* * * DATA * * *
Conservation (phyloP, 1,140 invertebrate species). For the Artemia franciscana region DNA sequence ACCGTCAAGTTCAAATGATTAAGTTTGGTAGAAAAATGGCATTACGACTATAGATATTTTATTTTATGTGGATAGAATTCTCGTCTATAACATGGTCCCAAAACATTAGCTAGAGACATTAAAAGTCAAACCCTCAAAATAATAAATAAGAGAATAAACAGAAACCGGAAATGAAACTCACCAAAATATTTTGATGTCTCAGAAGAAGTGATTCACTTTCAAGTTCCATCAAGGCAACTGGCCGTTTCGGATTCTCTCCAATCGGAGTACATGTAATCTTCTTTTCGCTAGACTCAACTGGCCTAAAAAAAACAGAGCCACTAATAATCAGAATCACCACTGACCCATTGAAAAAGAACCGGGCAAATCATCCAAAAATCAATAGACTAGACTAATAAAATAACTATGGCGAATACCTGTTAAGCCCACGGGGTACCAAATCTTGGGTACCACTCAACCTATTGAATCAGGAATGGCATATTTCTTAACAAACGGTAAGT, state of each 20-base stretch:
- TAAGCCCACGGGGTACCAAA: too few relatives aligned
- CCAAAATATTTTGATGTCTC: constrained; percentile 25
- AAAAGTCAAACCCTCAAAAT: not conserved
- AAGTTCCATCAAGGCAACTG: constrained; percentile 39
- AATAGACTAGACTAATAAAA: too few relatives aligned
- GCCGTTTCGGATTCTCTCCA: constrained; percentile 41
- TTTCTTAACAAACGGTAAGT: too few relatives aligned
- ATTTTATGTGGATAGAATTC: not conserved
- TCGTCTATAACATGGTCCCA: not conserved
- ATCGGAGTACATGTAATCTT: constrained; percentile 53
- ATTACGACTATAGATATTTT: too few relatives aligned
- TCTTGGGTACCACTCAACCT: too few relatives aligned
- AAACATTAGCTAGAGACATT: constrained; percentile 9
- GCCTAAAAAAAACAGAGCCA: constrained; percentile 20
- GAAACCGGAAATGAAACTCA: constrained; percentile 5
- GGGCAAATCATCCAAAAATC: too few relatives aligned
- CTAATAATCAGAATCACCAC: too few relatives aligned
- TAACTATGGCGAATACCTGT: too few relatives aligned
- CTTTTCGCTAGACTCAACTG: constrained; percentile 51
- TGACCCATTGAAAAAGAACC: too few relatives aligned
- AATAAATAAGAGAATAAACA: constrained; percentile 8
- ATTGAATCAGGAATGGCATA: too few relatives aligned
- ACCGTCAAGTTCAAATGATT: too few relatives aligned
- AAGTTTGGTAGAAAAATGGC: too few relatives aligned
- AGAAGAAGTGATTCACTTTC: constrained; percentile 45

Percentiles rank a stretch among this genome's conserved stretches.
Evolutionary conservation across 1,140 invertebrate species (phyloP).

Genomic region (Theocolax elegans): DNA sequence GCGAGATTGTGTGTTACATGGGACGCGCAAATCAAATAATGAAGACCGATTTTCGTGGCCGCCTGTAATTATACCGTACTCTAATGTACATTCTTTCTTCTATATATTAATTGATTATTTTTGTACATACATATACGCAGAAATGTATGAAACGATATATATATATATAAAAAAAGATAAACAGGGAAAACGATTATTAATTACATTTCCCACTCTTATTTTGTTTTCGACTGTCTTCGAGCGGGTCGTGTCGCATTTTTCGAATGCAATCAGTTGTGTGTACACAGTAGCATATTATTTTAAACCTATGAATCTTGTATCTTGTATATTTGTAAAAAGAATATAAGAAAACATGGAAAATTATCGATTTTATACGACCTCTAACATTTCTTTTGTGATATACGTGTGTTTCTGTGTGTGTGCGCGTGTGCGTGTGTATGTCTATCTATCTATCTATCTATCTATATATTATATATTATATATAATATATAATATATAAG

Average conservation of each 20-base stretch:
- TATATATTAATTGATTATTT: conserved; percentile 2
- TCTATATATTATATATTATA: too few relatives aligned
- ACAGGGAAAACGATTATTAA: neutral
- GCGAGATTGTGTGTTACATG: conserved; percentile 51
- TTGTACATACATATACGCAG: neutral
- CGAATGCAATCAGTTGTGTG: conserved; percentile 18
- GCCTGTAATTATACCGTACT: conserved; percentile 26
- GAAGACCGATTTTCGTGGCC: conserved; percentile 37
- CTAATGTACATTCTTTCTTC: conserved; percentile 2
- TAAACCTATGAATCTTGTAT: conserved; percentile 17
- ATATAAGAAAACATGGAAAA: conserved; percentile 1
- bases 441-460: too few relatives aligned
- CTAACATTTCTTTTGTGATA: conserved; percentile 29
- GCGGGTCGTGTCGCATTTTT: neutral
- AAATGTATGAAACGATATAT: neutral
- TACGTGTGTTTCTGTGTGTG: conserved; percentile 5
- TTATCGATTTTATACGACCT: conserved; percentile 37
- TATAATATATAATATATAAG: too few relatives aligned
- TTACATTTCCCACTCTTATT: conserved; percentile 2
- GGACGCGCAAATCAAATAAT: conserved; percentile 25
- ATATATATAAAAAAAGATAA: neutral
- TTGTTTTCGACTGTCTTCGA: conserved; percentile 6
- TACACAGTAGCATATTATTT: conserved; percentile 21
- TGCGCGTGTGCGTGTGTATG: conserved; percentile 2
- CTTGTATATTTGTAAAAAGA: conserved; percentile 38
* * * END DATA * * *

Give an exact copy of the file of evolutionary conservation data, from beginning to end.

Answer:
Conservation (phyloP, 1,140 invertebrate species). For the Artemia franciscana region DNA sequence ACCGTCAAGTTCAAATGATTAAGTTTGGTAGAAAAATGGCATTACGACTATAGATATTTTATTTTATGTGGATAGAATTCTCGTCTATAACATGGTCCCAAAACATTAGCTAGAGACATTAAAAGTCAAACCCTCAAAATAATAAATAAGAGAATAAACAGAAACCGGAAATGAAACTCACCAAAATATTTTGATGTCTCAGAAGAAGTGATTCACTTTCAAGTTCCATCAAGGCAACTGGCCGTTTCGGATTCTCTCCAATCGGAGTACATGTAATCTTCTTTTCGCTAGACTCAACTGGCCTAAAAAAAACAGAGCCACTAATAATCAGAATCACCACTGACCCATTGAAAAAGAACCGGGCAAATCATCCAAAAATCAATAGACTAGACTAATAAAATAACTATGGCGAATACCTGTTAAGCCCACGGGGTACCAAATCTTGGGTACCACTCAACCTATTGAATCAGGAATGGCATATTTCTTAACAAACGGTAAGT, state of each 20-base stretch:
- TAAGCCCACGGGGTACCAAA: too few relatives aligned
- CCAAAATATTTTGATGTCTC: constrained; percentile 25
- AAAAGTCAAACCCTCAAAAT: not conserved
- AAGTTCCATCAAGGCAACTG: constrained; percentile 39
- AATAGACTAGACTAATAAAA: too few relatives aligned
- GCCGTTTCGGATTCTCTCCA: constrained; percentile 41
- TTTCTTAACAAACGGTAAGT: too few relatives aligned
- ATTTTATGTGGATAGAATTC: not conserved
- TCGTCTATAACATGGTCCCA: not conserved
- ATCGGAGTACATGTAATCTT: constrained; percentile 53
- ATTACGACTATAGATATTTT: too few relatives aligned
- TCTTGGGTACCACTCAACCT: too few relatives aligned
- AAACATTAGCTAGAGACATT: constrained; percentile 9
- GCCTAAAAAAAACAGAGCCA: constrained; percentile 20
- GAAACCGGAAATGAAACTCA: constrained; percentile 5
- GGGCAAATCATCCAAAAATC: too few relatives aligned
- CTAATAATCAGAATCACCAC: too few relatives aligned
- TAACTATGGCGAATACCTGT: too few relatives aligned
- CTTTTCGCTAGACTCAACTG: constrained; percentile 51
- TGACCCATTGAAAAAGAACC: too few relatives aligned
- AATAAATAAGAGAATAAACA: constrained; percentile 8
- ATTGAATCAGGAATGGCATA: too few relatives aligned
- ACCGTCAAGTTCAAATGATT: too few relatives aligned
- AAGTTTGGTAGAAAAATGGC: too few relatives aligned
- AGAAGAAGTGATTCACTTTC: constrained; percentile 45

Percentiles rank a stretch among this genome's conserved stretches.
Evolutionary conservation across 1,140 invertebrate species (phyloP).

Genomic region (Theocolax elegans): DNA sequence GCGAGATTGTGTGTTACATGGGACGCGCAAATCAAATAATGAAGACCGATTTTCGTGGCCGCCTGTAATTATACCGTACTCTAATGTACATTCTTTCTTCTATATATTAATTGATTATTTTTGTACATACATATACGCAGAAATGTATGAAACGATATATATATATATAAAAAAAGATAAACAGGGAAAACGATTATTAATTACATTTCCCACTCTTATTTTGTTTTCGACTGTCTTCGAGCGGGTCGTGTCGCATTTTTCGAATGCAATCAGTTGTGTGTACACAGTAGCATATTATTTTAAACCTATGAATCTTGTATCTTGTATATTTGTAAAAAGAATATAAGAAAACATGGAAAATTATCGATTTTATACGACCTCTAACATTTCTTTTGTGATATACGTGTGTTTCTGTGTGTGTGCGCGTGTGCGTGTGTATGTCTATCTATCTATCTATCTATCTATATATTATATATTATATATAATATATAATATATAAG

Average conservation of each 20-base stretch:
- TATATATTAATTGATTATTT: conserved; percentile 2
- TCTATATATTATATATTATA: too few relatives aligned
- ACAGGGAAAACGATTATTAA: neutral
- GCGAGATTGTGTGTTACATG: conserved; percentile 51
- TTGTACATACATATACGCAG: neutral
- CGAATGCAATCAGTTGTGTG: conserved; percentile 18
- GCCTGTAATTATACCGTACT: conserved; percentile 26
- GAAGACCGATTTTCGTGGCC: conserved; percentile 37
- CTAATGTACATTCTTTCTTC: conserved; percentile 2
- TAAACCTATGAATCTTGTAT: conserved; percentile 17
- ATATAAGAAAACATGGAAAA: conserved; percentile 1
- bases 441-460: too few relatives aligned
- CTAACATTTCTTTTGTGATA: conserved; percentile 29
- GCGGGTCGTGTCGCATTTTT: neutral
- AAATGTATGAAACGATATAT: neutral
- TACGTGTGTTTCTGTGTGTG: conserved; percentile 5
- TTATCGATTTTATACGACCT: conserved; percentile 37
- TATAATATATAATATATAAG: too few relatives aligned
- TTACATTTCCCACTCTTATT: conserved; percentile 2
- GGACGCGCAAATCAAATAAT: conserved; percentile 25
- ATATATATAAAAAAAGATAA: neutral
- TTGTTTTCGACTGTCTTCGA: conserved; percentile 6
- TACACAGTAGCATATTATTT: conserved; percentile 21
- TGCGCGTGTGCGTGTGTATG: conserved; percentile 2
- CTTGTATATTTGTAAAAAGA: conserved; percentile 38